For instance, when the Internet is abandoned, a new Internet (called "Newnet") is created. This gives rise to a social-media platform called "Doctor Benjamin Franklin's Dream America," which is subsequently shortened to "Franklin's Dream" and then simply "The Dream." The Dream becomes so popular that many Americans spend all their time there, altogether abandoning the real. Thanks to online gaming, this is something a portion of the population already does, and as more and more of our lives migrate online (TV, music, work), a not insignificant portion of our lives is spent looking at screens.
For all of the technological advances Ober's given his patriots, they still spend a lot of time waiting for uploads, battling ad bots and being harassed by search drones—a mixture of old-world inconveniences and the specter of threats to come. Take this "conversation" Thomas Stone has with a search drone:
"Stone's never seen a search drone sneak in the last word. But this one does. 'Next time you come, I won't be here anymore. Humans don't have access to something, does it still exist?" And then the search drone is gone, dissipated into code. Fucking old Internet."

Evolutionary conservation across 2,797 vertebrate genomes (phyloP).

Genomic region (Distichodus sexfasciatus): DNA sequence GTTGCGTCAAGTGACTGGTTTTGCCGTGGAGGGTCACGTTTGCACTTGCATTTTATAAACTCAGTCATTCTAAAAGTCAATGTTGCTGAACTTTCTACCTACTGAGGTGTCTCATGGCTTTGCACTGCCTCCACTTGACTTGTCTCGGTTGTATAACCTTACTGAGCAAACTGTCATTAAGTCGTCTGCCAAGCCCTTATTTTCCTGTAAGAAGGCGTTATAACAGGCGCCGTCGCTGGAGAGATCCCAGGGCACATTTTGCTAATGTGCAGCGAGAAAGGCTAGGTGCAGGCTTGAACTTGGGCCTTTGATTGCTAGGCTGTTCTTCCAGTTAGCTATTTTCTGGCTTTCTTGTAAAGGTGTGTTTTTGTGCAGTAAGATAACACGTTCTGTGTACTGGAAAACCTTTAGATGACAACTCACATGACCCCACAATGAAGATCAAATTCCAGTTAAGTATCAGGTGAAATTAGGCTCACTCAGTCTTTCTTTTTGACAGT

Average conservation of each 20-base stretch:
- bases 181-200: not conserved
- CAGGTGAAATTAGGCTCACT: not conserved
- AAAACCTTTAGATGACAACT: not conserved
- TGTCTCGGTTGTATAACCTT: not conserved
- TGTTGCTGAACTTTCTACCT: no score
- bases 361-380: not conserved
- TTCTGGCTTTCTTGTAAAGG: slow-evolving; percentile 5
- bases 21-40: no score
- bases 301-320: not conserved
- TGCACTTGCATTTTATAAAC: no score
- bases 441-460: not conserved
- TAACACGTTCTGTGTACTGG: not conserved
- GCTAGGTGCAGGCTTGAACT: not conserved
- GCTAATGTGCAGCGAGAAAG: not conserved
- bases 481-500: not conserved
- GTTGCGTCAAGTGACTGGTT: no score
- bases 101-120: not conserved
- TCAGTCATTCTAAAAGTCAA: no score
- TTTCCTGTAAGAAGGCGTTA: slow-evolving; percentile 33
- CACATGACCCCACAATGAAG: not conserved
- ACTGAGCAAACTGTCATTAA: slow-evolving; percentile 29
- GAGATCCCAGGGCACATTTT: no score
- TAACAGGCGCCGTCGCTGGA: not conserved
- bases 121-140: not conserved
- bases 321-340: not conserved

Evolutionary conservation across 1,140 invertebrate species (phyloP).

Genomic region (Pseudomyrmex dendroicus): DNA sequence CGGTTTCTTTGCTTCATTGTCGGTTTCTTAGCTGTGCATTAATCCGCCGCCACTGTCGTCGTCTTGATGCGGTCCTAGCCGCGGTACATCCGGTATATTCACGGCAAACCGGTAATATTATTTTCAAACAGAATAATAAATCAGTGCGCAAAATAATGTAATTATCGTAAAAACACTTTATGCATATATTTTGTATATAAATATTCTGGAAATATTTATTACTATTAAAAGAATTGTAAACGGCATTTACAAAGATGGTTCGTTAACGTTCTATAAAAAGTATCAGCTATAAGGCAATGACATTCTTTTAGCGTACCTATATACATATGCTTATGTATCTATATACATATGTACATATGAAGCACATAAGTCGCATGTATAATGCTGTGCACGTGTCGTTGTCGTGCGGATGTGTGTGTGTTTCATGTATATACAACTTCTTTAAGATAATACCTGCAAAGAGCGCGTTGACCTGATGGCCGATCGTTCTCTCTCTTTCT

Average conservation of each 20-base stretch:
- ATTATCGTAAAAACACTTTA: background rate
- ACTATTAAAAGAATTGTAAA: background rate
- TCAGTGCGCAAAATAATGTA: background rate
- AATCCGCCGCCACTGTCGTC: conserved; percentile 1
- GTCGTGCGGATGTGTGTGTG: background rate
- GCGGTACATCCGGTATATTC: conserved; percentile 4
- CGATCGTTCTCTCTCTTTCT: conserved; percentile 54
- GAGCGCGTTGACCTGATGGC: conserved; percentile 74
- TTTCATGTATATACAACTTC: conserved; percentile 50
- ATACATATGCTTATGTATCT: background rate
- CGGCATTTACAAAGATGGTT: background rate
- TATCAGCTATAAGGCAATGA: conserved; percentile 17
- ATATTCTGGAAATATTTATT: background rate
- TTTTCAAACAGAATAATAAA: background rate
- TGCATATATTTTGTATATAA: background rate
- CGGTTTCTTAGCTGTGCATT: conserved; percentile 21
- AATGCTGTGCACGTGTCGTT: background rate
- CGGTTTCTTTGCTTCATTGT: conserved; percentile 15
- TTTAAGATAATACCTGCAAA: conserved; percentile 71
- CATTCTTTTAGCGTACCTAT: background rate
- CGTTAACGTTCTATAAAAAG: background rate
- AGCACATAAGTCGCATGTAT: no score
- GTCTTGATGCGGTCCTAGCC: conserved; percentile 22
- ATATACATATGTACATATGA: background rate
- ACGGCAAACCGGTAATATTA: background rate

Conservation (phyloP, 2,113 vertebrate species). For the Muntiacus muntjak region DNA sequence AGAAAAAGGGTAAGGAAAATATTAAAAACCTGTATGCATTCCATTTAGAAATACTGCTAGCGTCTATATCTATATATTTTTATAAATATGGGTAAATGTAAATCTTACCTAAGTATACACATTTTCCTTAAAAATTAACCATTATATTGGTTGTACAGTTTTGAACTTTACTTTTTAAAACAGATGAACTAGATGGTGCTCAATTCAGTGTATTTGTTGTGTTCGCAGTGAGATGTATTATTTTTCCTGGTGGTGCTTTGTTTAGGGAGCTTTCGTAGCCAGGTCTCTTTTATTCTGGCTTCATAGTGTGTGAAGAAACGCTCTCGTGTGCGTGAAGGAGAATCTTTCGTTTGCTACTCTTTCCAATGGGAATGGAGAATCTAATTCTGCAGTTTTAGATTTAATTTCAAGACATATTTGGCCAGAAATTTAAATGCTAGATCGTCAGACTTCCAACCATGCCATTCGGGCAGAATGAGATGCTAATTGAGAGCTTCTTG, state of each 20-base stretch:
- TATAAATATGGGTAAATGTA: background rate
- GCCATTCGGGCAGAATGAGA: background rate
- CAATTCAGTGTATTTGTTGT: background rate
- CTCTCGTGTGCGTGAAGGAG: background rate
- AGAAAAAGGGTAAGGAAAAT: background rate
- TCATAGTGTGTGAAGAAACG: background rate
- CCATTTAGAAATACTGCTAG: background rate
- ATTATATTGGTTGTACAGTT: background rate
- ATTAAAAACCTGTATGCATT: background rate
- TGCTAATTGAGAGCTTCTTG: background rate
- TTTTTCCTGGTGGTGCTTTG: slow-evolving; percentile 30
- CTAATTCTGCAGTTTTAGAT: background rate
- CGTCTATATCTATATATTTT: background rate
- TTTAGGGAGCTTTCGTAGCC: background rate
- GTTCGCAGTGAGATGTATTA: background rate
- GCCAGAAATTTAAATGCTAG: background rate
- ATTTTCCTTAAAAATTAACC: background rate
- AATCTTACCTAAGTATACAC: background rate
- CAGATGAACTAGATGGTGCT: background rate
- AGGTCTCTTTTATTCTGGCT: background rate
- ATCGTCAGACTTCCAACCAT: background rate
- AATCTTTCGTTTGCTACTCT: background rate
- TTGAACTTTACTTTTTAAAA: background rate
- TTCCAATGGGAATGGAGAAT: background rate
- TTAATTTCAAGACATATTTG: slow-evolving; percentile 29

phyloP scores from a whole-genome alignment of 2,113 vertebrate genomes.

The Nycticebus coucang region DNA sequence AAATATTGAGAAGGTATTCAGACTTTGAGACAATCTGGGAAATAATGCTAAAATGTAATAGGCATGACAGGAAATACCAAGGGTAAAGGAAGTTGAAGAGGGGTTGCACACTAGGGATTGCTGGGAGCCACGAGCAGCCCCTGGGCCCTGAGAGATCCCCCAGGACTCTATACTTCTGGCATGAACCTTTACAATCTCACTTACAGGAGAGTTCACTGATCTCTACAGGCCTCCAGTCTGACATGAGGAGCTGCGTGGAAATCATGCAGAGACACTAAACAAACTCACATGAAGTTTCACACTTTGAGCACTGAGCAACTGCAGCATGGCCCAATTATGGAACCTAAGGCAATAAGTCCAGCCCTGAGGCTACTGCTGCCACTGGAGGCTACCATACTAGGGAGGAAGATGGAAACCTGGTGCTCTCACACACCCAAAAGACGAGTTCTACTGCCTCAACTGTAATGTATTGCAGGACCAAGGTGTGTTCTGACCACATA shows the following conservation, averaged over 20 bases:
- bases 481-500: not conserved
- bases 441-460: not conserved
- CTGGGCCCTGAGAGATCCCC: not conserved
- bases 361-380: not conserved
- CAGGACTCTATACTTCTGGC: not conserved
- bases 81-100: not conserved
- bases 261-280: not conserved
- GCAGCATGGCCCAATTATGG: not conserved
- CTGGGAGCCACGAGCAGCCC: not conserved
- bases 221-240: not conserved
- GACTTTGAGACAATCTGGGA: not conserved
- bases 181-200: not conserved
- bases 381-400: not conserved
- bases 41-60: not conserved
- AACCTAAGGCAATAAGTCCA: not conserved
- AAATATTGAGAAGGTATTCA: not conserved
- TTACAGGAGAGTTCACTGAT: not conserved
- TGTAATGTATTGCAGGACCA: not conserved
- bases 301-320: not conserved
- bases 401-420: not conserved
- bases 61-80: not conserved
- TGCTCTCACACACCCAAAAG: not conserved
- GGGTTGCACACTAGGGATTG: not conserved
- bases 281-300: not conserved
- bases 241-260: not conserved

Ober has much more than snarky search drones up his sleeve. As the last of the signers expire, the doctors expose a global conspiracy that would throw all of human history into the trash heap and should make some readers very nervous about a potential Ebola pandemic.
Ober's mix of heady ideas and gorgeous prose make this a uniquely compelling debut. Doctor Benjamin Franklin's Dream America is nothing less than an alternate history of the birth of the United States that hints at our coming demise. ...more
This book isn't for everyone. It's subject is raw and the language is exuberant to the point of deliriousness. Every sentence goes right to the edge.This book isn't for everyone. It's subject is raw and the language is exuberant to the point of deliriousness. Every sentence goes right to the edge. Sometimes it slips over the top. Sometimes it doesn't quite make it, but damn if D Foy isn't going for it. It's like a postmodern mash-up of Hamsun, Tarantino and Kerouac. The dialog is deliberately overwrought. Its excesses are excessive, but Made to Break really got its hooks into me and didn't let go to the last page. What else do you want out of a book? ...more
The Shimmering Go-Between, the debut novel by Lee Klein, published by Atticus Books, takes its title from a quote by Vladimir Nabokov: "Between the woThe Shimmering Go-Between, the debut novel by Lee Klein, published by Atticus Books, takes its title from a quote by Vladimir Nabokov: "Between the wolf in the tall grass and the wolf in the tall tale, there is a shimmering go-between..." That's a telling quote, for it alerts the reader to the possibility that we are on the threshold of something fantastic.